“I’m Proud to Admit I’m a Grandmother,” 1947

Harper's Bazaar, 1947

Harper’s Bazaar, 1947

Most advertisements containing grandmothers refer to their homey, family loving qualities. This is the earliest I’ve seen that praises her as a glamorous figure. It’s worth noting that this stylish grandmother appears over half a year before the birth of Mrs. Exeter in Vogue in June 1948. Maybe there was something in the post World War Two atmosphere that made people see older women as a new consumer market.

I discovered this ad in the reference room of the main library in Denver. My sister and I happily spent the better part of an afternoon thumbing  through their complete collection of Harper’s Bazaar magazines. She was looking for interesting textiles; I was on the hunt for older women.

Iphone in hand, I chose issues from 1935 (height of the Depression), 1947 (the start of the New Look), and 1960 (a fashion era I like.) I learned a lot. First of all, it’s hard to take photos of bound volumes, since the pages are apt to be curved. Any advice on how to solve this problem? Second, my record keeping techniques need work. I believe this image is from November 1947, but I cannot swear to it. Getting references wrong is akin to grand theft for a professional historian, so I need to up my game.

These days, you can stumble over piles of anti-aging creams in every supermarket. In 1947, Charles of the Ritz was in the vanguard of this beauty trend. The company no longer exists, sold first to Squibb, then to Yves St. Laurent, then to Revlon. It is mourned by many. Read through the comments on this blog post. And for the adventurous, you might want to try a new version of this cream, renamed Rejuvenessence, available on Amazon. And this isn’t the only one! Sherry Lane cosmetics offers My Essence Moisturizer, another attempt to recreate a classic.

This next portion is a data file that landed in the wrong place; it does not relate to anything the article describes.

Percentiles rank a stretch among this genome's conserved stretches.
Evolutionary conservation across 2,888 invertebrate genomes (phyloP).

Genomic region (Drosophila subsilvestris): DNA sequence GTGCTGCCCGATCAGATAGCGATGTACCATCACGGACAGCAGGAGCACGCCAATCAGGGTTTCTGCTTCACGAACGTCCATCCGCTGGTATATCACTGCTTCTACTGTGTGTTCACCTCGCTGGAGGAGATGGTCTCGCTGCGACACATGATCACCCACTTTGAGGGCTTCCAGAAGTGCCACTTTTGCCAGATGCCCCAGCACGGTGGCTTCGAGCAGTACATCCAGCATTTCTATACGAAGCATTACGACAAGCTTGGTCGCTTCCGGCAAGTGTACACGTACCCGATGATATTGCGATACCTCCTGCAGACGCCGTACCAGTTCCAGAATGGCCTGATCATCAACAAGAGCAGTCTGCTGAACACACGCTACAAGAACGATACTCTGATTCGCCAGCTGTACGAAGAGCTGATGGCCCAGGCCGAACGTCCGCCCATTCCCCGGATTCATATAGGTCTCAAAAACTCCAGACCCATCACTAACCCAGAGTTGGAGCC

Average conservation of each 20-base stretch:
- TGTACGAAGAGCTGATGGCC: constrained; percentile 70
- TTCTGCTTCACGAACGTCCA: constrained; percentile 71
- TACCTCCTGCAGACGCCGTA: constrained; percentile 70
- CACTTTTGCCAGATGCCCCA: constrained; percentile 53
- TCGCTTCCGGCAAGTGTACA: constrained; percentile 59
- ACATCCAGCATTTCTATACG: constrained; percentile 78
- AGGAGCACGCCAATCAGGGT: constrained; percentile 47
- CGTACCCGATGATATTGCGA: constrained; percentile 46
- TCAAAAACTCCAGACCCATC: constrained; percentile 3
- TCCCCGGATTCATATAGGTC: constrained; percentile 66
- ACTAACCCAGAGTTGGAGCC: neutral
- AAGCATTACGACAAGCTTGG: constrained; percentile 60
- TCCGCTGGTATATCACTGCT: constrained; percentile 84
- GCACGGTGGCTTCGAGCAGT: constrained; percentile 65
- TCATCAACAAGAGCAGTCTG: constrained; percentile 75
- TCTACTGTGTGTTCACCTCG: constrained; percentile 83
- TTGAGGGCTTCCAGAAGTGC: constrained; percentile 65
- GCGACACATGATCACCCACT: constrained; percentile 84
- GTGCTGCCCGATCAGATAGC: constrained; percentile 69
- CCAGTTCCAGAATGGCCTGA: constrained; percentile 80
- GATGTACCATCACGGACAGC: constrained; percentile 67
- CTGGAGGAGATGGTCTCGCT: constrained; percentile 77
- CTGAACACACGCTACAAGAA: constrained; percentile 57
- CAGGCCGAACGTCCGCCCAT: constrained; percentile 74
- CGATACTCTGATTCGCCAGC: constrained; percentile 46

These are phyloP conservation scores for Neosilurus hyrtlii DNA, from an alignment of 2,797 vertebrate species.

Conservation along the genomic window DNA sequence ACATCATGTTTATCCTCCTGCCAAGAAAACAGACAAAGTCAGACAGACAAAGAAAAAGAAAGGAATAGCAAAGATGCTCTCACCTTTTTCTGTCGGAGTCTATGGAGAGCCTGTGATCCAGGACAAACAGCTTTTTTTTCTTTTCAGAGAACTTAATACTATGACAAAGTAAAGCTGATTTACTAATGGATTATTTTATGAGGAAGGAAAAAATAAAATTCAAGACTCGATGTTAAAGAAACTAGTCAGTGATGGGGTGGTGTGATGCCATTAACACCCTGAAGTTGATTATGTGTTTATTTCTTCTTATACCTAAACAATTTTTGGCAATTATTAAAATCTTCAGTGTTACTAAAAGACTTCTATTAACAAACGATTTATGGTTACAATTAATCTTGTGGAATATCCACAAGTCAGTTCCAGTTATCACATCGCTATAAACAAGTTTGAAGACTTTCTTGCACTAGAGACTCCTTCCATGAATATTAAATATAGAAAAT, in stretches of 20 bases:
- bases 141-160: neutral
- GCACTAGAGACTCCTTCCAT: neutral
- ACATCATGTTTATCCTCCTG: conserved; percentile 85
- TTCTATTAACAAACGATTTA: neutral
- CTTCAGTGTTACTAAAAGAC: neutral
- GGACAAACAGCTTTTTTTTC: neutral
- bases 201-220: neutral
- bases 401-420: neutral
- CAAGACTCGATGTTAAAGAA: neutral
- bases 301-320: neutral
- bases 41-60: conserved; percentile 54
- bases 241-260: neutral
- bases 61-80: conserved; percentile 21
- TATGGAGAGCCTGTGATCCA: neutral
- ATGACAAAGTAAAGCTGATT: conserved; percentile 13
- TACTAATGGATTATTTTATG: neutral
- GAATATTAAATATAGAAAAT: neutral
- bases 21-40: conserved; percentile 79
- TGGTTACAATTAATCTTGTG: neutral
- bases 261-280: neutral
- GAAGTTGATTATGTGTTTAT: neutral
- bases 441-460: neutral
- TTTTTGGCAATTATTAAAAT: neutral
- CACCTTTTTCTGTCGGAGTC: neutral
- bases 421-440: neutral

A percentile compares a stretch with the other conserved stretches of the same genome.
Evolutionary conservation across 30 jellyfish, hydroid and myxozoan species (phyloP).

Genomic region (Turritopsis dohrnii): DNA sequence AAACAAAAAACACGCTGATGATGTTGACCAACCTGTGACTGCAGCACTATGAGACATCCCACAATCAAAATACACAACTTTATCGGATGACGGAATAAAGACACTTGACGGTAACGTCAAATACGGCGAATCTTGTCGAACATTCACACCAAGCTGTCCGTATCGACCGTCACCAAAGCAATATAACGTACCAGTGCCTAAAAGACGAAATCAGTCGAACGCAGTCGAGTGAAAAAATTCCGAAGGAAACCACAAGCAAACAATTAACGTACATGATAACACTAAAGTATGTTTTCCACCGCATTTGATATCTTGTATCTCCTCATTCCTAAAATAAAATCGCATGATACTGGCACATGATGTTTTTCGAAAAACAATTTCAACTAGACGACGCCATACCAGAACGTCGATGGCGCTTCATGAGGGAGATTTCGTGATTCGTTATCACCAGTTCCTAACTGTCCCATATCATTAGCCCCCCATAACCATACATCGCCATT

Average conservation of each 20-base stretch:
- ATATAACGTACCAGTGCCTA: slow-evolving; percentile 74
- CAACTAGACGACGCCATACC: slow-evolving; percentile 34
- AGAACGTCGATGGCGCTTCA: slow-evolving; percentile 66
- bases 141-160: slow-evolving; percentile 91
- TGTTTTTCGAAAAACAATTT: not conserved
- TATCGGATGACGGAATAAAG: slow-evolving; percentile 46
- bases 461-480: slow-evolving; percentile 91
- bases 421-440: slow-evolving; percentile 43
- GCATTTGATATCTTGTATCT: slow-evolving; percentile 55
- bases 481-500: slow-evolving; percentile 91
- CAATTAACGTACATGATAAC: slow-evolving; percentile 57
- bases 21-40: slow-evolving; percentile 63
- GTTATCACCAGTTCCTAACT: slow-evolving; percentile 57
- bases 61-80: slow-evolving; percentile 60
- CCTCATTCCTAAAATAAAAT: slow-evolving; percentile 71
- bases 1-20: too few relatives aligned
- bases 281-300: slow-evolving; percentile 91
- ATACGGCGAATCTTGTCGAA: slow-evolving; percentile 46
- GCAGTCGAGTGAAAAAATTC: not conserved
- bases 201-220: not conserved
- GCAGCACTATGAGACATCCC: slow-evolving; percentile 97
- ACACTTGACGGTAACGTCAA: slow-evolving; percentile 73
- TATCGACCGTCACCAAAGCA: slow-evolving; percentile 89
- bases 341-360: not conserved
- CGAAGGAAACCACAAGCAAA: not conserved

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4 Responses to “I’m Proud to Admit I’m a Grandmother,” 1947

  1. There really is not a good way to take photos of a thick bound book, but I usually hold the thinner side at a 90* angle which helps eliminate the rolling of the paper. When I’m taking photos like this away from home I always take a snap of the cover or the title page, followed by the photos of the interior. That way I don’t have to stop and write everything down, and I don’t forget!

    • Jen O says:

      A library collection of Harper’s Bazaar? That’s a fun idea. I second both of Lizzie’s suggestions. Even single volume magazines often need the 90 degree angle trick, with the magazine facing your light source so that upright page doesn’t cast a shadow.

    • Lynn says:

      Thanks for the tips, Lizzie!

  2. Get the jotnot app. It’s not perfect but it ‘straightens’ stuff by letting you select usable bits. It also combines everything into a pdf and lets you email it to yourself/any email.
    Best of luck!

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